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The Persecuted in Heart


Old Testament Reading­: Psalm 51:1-17

New Testament Reading­: 1 John 3: 18-22

Text: Thomas, saying 69a: "Blessed are those who have been persecuted in their heart; these are they who have known the Father in truth."

Here is a most interesting and striking beatitude of Jesus. I might speculate that Jesus did not originally say it in precisely this form; perhaps it is the result of some later redactor's conflation of two earlier beatitudes. "Blessed are the pure in heart" and "Blessed are those persecuted for righteousness sake."

But no matter. I want to preach on the text as it stands. If the saying is a secondary combination, it is a felicitous combination.

How might one be "persecuted in heart"? On one level, it might be the persecution, not of sticks and stones which break the bones, but rather that of words which in fact do hurt you, contrary to the stoic nursery rhyme.  And where do they hurt you? Of course, they pierce to the heart.

Any sort of cruel criticism aimed at you by someone close to you, but who chooses not to relate to you any longer in love, is certainly heart-persecution. You almost wish they would haul off and belt you one instead. That sort of bodily persecution would be easier to take!

But let's go deeper still. I suspect there is a kind of persecution that not only strikes the interiority of the heart but arises from there as well.

Let us take a brief look at the rogues gallery of heart-persecutors.  I think I can identify at least four of the ugly mugs in the line-up.

First, there is temptation. Persecution and temptation are both sometimes called "testing" in the New Testament, and from that equation, I think it is reasonable to suggest that temptation can be seen as a kind of persecution. Temptation is certainly a threat to your faith and its integrity, just as much as the threats of the ancient pagan tyrants who sought to induce Jews and Christians to renounce their faith by applying grisly tortures.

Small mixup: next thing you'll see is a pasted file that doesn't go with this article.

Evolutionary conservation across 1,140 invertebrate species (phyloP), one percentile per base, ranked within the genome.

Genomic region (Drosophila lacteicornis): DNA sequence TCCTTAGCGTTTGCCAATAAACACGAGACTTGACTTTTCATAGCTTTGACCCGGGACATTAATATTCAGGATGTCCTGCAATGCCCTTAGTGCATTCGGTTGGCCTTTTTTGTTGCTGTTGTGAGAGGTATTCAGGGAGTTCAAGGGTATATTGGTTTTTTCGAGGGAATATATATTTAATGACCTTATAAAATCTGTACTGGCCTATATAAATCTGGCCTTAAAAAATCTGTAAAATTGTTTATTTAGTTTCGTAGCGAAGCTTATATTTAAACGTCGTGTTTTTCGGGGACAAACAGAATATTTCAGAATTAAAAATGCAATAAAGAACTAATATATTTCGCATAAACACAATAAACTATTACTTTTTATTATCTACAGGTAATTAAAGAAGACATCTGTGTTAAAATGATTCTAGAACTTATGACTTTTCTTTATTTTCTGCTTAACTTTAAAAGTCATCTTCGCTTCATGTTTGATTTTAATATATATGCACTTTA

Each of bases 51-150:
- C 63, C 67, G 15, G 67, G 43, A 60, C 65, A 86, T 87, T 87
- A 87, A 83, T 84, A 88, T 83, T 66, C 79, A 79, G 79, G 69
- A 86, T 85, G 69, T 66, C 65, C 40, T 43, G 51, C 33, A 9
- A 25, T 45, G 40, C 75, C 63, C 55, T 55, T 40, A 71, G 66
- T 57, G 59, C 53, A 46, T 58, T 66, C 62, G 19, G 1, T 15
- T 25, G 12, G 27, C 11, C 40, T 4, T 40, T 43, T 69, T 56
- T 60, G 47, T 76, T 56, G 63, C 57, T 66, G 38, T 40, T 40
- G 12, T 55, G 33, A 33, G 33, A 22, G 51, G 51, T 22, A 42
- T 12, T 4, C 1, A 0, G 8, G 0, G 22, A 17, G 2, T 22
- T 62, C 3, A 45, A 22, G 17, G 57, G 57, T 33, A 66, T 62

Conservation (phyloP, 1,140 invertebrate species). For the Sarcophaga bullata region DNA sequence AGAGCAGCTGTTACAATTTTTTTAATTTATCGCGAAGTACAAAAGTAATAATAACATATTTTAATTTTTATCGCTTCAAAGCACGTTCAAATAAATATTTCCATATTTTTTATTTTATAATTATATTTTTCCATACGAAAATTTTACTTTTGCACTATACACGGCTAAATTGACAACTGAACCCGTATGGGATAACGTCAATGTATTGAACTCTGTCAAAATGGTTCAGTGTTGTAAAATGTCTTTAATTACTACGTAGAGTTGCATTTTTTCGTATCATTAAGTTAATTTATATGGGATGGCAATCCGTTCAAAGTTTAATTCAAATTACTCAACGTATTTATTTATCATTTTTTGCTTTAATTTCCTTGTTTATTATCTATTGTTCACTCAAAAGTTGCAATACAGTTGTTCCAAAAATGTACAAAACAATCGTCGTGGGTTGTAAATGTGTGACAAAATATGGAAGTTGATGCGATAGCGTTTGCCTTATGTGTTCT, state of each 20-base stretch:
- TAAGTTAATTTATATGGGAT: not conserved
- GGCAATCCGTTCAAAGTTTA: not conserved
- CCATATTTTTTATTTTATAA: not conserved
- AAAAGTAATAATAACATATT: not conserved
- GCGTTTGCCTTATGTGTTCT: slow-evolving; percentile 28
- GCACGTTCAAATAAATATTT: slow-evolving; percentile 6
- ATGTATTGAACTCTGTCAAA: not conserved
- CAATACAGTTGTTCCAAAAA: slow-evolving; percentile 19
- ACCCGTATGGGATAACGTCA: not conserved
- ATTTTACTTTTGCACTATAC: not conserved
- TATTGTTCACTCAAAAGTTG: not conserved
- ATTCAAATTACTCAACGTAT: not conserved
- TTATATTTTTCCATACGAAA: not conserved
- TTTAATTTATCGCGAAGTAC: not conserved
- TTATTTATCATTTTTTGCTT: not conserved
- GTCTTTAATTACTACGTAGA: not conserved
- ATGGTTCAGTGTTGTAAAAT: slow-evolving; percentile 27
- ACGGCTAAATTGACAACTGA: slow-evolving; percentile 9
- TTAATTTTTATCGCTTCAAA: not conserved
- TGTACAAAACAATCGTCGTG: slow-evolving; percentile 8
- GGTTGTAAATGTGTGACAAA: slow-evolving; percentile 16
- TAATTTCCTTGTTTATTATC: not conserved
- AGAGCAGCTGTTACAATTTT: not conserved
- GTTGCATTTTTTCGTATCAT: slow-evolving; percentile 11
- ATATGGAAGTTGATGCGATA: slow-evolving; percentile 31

Every temptation is in that moment seeking to woo you, to win you to set aside your faith in favor of some easier, more attractive way. Perhaps it is a more attractive way of sexual behavior, or of making money, or of passing some test, or of avoiding answering uncomfortable questions. But that more attractive way, Jesus says, is the one that, if followed consistently, and for long enough, leads to destruction – that unpleasant destination hidden around the next bend, or the next, but sooner or later in any case.

Our second interior persecutor is guilt, perhaps for the temptations you gave in to in the past. Your heart is now persecuted because you feel your way to God is blocked. That he will not welcome your return from prodigality.

Why wouldn't he? Perhaps because when you sinned, you did so presuming on the blank check of his forgiveness, like the brutish husband who knows too well the addictive victim-instinct of his poor wife, who has always put up with every abuse in the past and can be counted on to swallow the outrage he is planning now. Perhaps you so presumed on the grace of God, planning to offer him a sham confession no more heartfelt than that of the Prodigal in the gospel parable, whose carefully rehearsed spiel is calculated to manipulate the old man's sentiments.